I like rocks. I’m good at rock-paper-scissors. And as a child, I was skilled with a hammer; not in its traditional sense. It was wielding the ordinary claw hammer cracking Brazil nuts out of their shells on our brick hearth; and, as a young geologist in my driveway searching for crystals hidden unpredictably inside its rocks. These “diamonds” were my treasures.
I also LOVE flowers! If I had frivolous monies, I would have a fresh, heavenly scented bouquet delivered weekly: Calla lilies with eucalyptus and camellias in December, cheery daffodils in January, macho pansies in February, Carolina jasmine in April, May’s Asian peonies and, to the most important, the Mayflower, of course.
On this Thanksgiving Day, I am thankful for the Mayflower departing Plymouth, England on September 6, 1620 with 102 passengers to land in the new world at my favorite rock (real emeralds and real diamonds aside), Plymouth Rock. Believing in their destiny with the hope for a better world, 102 brave pilgrims (travelers) courageously sacrificed security and comfort for the dream of independence and religious freedom.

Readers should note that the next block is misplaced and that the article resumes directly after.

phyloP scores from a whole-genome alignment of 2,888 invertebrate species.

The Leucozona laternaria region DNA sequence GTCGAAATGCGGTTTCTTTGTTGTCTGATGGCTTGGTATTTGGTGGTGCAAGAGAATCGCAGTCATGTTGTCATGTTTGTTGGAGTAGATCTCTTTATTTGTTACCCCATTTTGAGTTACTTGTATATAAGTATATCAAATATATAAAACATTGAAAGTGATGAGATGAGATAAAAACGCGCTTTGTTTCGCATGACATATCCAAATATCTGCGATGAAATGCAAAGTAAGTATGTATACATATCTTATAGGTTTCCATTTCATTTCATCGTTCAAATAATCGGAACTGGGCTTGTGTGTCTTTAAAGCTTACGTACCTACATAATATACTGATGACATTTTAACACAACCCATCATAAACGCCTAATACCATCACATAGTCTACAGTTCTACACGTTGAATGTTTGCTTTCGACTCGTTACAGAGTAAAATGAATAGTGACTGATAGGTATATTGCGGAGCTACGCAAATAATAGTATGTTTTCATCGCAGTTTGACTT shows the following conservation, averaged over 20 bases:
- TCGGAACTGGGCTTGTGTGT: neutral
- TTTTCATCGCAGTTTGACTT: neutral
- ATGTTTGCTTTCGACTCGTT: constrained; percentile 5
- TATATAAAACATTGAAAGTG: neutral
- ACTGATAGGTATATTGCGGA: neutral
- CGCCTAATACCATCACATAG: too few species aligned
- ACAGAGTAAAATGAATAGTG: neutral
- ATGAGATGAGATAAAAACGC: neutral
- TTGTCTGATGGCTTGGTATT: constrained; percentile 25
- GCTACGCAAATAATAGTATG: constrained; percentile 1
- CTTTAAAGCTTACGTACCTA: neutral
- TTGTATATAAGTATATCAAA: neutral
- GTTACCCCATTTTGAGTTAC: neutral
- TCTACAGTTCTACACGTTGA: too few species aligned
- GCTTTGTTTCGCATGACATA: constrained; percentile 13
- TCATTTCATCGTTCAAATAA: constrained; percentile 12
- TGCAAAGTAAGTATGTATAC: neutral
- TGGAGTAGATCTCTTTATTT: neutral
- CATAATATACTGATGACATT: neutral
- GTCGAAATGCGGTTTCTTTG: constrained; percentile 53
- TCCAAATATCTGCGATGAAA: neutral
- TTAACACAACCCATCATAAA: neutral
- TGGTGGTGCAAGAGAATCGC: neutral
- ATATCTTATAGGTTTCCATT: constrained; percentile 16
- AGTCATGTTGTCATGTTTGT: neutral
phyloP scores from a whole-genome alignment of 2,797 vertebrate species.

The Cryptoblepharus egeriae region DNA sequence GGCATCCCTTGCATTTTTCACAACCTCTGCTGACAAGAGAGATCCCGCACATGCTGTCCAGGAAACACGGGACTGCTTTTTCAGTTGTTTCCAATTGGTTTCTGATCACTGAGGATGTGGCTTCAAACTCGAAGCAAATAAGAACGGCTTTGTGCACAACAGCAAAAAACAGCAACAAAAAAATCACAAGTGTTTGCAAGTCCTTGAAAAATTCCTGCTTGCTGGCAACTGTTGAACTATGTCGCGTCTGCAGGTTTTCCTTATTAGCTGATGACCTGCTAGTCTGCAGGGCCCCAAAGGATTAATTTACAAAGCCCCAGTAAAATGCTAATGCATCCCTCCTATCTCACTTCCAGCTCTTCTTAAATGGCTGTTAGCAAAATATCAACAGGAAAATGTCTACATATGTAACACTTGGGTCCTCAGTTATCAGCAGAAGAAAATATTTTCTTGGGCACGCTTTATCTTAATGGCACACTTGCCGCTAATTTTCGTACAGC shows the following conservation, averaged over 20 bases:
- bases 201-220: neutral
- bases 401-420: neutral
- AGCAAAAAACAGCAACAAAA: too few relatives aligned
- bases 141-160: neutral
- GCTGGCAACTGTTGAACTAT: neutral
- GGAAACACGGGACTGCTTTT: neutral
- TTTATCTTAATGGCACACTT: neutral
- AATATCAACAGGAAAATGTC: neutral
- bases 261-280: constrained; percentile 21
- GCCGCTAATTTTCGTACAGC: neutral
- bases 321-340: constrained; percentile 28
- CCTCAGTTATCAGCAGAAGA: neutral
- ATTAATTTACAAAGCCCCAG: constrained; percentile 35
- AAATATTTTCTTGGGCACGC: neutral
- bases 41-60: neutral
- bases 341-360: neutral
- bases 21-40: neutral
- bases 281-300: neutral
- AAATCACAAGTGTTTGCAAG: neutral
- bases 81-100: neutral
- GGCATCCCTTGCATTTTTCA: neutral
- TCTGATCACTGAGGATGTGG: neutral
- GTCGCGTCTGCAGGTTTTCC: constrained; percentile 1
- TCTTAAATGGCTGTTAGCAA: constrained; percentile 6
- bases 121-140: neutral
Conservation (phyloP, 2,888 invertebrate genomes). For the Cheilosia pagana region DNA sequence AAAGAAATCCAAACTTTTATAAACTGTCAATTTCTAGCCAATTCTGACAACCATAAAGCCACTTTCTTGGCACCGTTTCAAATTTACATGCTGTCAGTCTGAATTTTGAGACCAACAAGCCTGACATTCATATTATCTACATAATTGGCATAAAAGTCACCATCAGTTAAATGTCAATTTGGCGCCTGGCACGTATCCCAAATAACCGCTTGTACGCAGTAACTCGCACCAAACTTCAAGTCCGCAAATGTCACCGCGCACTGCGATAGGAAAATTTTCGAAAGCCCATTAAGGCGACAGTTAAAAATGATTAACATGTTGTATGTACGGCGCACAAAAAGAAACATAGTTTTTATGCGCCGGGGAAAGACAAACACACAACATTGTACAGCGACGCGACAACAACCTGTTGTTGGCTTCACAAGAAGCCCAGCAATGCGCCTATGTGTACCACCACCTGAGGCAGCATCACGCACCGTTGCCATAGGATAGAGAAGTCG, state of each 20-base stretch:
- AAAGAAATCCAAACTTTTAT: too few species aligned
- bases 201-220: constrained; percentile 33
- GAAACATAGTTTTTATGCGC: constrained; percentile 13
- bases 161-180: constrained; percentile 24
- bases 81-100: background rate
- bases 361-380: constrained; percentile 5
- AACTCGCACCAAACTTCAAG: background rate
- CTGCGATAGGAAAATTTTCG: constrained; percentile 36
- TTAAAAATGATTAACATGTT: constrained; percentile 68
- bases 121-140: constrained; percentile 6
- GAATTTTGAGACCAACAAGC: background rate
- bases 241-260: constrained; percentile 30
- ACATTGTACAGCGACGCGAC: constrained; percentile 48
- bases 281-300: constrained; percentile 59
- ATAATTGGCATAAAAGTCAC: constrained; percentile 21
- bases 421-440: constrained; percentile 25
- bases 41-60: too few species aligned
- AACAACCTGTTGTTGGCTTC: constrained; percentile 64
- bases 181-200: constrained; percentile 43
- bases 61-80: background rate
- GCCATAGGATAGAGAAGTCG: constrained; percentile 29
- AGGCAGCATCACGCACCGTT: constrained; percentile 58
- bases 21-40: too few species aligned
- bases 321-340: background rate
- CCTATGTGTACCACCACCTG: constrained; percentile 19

A week or so after land was sighted (November 9th), they set foot on the new world.
In Native graves they found baskets of maize (which was probably their first meal) and iron kettles. They reburied the maize for spring planting. They also found Native American homes with mats, implements, corn, and beans of all colors.
Although fifty-percent died the first winter, there were fifty-three Pilgrims and ninety Native Americans who celebrated the first harvest in the new world the following fall, 1621. Squanto, who served as an interpreter (She learned English, probably as a slave in England.) and taught the Pilgrims how to catch eel and grow corn, is credited for the Pilgrim’s success.
It was President Abraham Lincoln who in 1863 officially declared that the fourth Thursday in November be celebrated as a time of “Thanksgiving and Praise to our beneficient Father who dwelleth in the Heavens.”
Can you give me an AMEN!